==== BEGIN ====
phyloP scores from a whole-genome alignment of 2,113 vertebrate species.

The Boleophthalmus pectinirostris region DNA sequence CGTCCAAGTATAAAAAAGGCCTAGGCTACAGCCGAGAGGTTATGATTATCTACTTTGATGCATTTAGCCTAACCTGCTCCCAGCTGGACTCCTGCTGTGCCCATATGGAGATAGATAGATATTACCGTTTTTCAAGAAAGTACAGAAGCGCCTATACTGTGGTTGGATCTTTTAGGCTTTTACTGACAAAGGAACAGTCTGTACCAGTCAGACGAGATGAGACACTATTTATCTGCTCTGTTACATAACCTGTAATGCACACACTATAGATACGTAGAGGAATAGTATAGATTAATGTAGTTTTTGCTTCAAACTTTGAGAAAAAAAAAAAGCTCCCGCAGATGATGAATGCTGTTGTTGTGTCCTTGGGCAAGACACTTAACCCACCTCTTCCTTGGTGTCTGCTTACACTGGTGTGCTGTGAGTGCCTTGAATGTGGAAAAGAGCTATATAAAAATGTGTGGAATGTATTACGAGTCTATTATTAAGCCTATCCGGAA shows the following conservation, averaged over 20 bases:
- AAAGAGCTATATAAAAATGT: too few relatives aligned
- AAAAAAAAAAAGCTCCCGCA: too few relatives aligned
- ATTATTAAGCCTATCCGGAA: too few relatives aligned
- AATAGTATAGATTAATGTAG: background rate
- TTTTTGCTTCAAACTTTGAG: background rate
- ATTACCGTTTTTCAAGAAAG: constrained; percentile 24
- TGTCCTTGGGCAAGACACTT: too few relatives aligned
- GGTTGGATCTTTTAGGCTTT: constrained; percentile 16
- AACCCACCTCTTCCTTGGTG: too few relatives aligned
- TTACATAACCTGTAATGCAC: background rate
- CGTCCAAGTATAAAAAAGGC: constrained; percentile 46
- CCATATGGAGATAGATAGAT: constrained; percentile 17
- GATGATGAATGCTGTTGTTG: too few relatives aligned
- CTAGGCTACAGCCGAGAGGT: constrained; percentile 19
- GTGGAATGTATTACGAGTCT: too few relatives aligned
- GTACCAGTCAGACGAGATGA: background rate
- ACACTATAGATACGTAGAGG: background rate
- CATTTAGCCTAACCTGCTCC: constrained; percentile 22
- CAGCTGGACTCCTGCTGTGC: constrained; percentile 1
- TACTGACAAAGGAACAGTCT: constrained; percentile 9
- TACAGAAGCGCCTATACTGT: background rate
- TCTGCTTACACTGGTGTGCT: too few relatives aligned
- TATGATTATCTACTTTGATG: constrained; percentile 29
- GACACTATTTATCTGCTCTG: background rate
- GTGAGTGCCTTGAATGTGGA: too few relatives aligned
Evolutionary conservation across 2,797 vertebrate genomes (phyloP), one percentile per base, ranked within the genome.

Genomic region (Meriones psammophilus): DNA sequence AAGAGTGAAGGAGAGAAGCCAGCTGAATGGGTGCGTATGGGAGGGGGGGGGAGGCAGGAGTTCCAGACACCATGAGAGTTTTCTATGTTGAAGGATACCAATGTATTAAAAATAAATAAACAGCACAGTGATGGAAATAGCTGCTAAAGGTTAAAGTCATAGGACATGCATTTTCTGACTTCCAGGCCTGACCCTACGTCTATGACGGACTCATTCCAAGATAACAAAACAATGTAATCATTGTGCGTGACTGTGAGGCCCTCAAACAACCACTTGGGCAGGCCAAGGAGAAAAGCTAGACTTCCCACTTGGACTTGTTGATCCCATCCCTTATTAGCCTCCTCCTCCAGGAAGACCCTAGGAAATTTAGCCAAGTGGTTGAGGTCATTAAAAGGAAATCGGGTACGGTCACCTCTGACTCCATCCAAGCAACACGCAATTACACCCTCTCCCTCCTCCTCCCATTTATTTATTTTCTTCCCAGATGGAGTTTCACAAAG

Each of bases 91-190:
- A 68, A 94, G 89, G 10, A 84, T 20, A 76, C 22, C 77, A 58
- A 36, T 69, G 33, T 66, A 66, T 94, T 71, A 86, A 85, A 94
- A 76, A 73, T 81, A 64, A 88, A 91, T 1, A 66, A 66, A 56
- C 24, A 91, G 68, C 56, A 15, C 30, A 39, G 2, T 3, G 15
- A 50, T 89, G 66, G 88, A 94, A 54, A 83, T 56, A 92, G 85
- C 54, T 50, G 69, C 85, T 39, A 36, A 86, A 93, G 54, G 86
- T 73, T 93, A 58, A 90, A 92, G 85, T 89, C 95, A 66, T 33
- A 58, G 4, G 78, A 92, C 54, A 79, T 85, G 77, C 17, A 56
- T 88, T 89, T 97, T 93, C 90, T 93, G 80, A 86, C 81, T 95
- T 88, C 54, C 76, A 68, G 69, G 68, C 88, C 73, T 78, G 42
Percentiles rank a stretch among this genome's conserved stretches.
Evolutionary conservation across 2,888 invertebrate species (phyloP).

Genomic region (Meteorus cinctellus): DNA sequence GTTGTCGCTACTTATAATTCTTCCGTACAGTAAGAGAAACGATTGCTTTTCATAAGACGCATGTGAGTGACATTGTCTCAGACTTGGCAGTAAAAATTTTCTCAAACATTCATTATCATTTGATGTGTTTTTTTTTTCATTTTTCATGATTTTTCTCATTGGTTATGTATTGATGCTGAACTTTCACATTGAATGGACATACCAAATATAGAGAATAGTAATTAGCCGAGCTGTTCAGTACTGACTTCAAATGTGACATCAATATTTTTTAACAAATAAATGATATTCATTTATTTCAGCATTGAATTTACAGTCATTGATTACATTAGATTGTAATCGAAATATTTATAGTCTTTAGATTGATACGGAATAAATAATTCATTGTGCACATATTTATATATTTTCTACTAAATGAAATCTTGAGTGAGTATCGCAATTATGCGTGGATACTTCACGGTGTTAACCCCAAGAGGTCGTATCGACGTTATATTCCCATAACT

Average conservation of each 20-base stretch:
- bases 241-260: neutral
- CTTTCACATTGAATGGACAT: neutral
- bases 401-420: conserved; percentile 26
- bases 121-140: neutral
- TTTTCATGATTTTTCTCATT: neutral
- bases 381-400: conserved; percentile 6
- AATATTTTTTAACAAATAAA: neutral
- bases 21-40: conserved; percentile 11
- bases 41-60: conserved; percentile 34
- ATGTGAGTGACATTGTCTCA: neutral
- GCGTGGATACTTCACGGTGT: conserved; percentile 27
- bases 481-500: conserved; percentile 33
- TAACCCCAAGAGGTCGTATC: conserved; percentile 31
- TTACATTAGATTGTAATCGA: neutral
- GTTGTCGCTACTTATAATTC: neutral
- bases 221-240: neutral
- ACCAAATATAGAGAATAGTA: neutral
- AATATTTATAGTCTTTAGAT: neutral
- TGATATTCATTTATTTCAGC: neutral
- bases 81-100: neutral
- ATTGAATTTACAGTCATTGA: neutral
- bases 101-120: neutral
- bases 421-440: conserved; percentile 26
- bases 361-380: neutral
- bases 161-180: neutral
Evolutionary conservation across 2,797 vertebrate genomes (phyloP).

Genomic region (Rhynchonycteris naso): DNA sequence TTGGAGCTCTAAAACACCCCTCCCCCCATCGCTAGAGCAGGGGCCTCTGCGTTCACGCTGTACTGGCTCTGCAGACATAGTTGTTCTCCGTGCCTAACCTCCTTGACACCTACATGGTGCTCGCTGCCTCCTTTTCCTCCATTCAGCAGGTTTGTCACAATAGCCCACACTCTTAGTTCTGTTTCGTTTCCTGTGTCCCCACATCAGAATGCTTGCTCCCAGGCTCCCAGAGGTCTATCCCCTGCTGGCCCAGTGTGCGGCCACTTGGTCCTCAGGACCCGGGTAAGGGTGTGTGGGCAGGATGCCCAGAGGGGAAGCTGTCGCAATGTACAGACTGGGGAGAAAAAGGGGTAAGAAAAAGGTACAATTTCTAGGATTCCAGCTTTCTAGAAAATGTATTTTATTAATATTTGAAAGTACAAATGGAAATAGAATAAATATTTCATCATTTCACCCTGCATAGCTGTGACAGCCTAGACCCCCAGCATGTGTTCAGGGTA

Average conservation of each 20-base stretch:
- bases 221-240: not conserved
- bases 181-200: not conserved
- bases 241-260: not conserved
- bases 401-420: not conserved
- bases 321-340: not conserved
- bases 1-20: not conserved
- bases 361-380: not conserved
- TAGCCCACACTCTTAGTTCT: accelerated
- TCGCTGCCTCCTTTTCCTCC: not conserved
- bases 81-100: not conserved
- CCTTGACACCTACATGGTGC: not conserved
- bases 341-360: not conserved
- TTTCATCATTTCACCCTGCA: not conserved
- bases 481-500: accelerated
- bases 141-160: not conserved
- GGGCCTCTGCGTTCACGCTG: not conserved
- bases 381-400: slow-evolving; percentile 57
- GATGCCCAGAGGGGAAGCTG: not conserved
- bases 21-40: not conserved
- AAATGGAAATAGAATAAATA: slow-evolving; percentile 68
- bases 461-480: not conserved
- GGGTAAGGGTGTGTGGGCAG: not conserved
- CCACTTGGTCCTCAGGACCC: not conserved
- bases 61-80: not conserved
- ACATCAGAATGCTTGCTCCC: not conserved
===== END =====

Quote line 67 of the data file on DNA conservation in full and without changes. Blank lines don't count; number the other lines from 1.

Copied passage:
- bases 421-440: conserved; percentile 26